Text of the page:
- U.S. Secretary of State Antony Blinken visits Israel to meet with leaders in show of support
- NATO condemns Hamas attacks, expresses solidarity with Israel
- U.N. says 340,000 people displaced in Gaza
- Israel says 1,200 killed in Hamas raid; Gaza says 1,200 killed in retaliatory strikes
Israel said Thursday its forces were preparing for a ground operation in the Gaza Strip, but that no decision had been made on going forward with such an offensive.
Israel’s military has positioned 300,000 reservists near the Gaza border as it responds to a Hamas attack that killed at least 1,200 people in Israel.
A campaign of Israeli airstrikes that began hours after Saturday’s Hamas incursion has killed 1,200 people in Gaza.
The United Nations said nearly 340,000 people have been displaced from their homes in Gaza, with more than two-thirds of them taking shelter in U.N. schools.
Humanitarian organizations have expressed alarm about supplies of food, water, fuel and medicine amid an Israeli blockade of Gaza.
U.S. Secretary of State Antony Blinken arrived in Israel Thursday for talks with Israeli Prime Minister Benjamin Netanyahu, President Isaac Hertzog and other officials.
“We stand resolutely against terrorism,” Blinken told reporters. “We’ve seen the almost indescribable acts committed by Hamas against Israeli men, women, and children. Every day we’re learning more, and it is simply heartbreaking.”
Blinken is also due to visit Jordan, where a U.S. official said he will meet Friday with Palestinian Authority President Mahmoud Abbas and Jordanian King Abdullah II.
Also Friday, Brazil, which holds the rotating presidency of the U.N. Security Council, is set to chair a council meeting to discuss the Israel-Hamas conflict.
NATO said defense ministers meeting Thursday in Brussels condemned the Hamas attack, expressed their solidarity with Israel and called on the militants to immediately release all hostages.
“Israel does not stand alone,” NATO Secretary-General Jens Stoltenberg said. Israeli Defense Minister Yoav Gallant briefed the NATO defense ministers by video conference to update them about the conflict.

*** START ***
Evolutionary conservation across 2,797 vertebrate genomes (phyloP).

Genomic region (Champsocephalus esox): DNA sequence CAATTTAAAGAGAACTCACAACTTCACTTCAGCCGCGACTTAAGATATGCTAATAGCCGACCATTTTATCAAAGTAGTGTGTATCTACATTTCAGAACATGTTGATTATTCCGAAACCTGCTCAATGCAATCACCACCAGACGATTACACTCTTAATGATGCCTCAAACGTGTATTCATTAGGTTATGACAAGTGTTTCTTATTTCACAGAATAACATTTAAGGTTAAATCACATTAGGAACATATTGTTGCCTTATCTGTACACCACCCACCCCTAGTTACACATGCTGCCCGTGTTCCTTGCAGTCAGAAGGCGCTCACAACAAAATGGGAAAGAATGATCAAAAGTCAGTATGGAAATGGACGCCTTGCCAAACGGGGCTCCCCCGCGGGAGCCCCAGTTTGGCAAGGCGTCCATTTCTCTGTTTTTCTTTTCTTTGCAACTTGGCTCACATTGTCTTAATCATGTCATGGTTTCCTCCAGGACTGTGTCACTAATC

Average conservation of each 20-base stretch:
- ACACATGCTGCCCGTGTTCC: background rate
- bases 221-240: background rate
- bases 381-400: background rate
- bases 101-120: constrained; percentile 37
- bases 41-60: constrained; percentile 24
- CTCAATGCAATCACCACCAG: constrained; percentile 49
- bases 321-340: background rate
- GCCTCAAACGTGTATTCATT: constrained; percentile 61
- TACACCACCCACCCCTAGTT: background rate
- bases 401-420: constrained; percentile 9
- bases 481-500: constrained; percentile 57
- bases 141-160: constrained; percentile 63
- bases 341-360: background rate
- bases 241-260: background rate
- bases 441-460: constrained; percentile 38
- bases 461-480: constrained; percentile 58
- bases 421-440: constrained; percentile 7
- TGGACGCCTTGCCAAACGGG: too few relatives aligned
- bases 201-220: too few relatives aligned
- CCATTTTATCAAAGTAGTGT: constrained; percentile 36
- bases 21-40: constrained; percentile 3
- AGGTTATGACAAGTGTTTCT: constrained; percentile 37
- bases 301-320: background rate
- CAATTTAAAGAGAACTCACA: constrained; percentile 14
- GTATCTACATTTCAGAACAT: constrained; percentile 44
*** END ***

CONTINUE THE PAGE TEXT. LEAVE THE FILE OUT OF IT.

At the White House, President Joe Biden reaffirmed Washington’s support for Israel and assured a group of Jewish leaders Wednesday that his administration was “working on every aspect of the hostage crisis in Israel.”
Reports say some Americans may be among them — a fact that ties Washington inextricably to the conflict. Biden refused to identify specific efforts to recover the hostages, saying, “If I told you, I wouldn’t be able to get them home.”
Netanyahu created a war Cabinet with former defense chief Benny Gantz, a centrist opposition National Unity Party leader, along with current Defense Minister Yoav Gallant, so they can solely focus on combating Hamas.
The unusual arrangement, with other Cabinet members from Netanyahu’s right-wing government apparently remaining in place, pieces together a degree of unity after years of bitterly divisive politics.
Netanyahu has vowed to end Hamas’ rule in Gaza, the densely populated strip of territory along the Mediterranean Sea, so that the militants can no longer threaten Israel.
From Tel Aviv, Yossi Yonah, a former member of the Israeli Knesset, told Alhurra, the U.S. government’s Arabic language satellite TV channel, “The goals (of forming this government) are clear, but I can say the first goal is to continue the strong attacks against Hamas and its supporters in Gaza Strip. There is also a clear option, which is that Israel may carry out ground invasion in Gaza to completely bring down Hamas movement.”
Biden said he spoke with Netanyahu earlier on Wednesday, the fourth call between the two leaders in recent days. In an undated call with Netanyahu and Israeli President Isaac Herzog, Biden said they asked him, ‘Why do you feel so deeply about this?’
“It’s not about the region,” Biden said. “I truly believe, were there no Israel, no Jew in the world will be ultimately safe. It’s the only ultimate guarantee. The only ultimate guarantee.”
He added, “I think we have a chance to end this in a way that makes it very difficult for it to be repeated.”
Militants in Gaza are holding an estimated 150 hostages it grabbed in Israel — soldiers, men, women, children and older adults. Their fate is largely unknown, with their relatives pleading in television interviews for their release.
Meanwhile, Hamas continued to fire rockets at Israel on Wednesday, including a heavy barrage at the southern town of Ashkelon, which is a short distance north of the Gaza border. Israeli airstrikes continued to rain down on Gaza.
Gaza’s only power plant ran out of fuel Wednesday afternoon, leaving only generators to power the territory — but they also run on fuel that is in short supply.
The World Health Organization said it has run out of supplies at seven hospitals. Doctors Without Borders said surgical equipment, antibiotics, fuel and other supplies were running out at two hospitals it runs in Gaza.
In one, “We consumed three weeks’ worth of emergency stock in three days, partly due to 50 patients coming in at once,” Matthias Kannes, the aid group’s Gaza mission chief, said Wednesday. He said the territory’s biggest hospital, Al-Shifa, only has enough fuel for three days.
VOA White House correspondent Anita Powell contributed to this report. Some information for this article came from The Associated Press, Agence France-Presse and Reuters.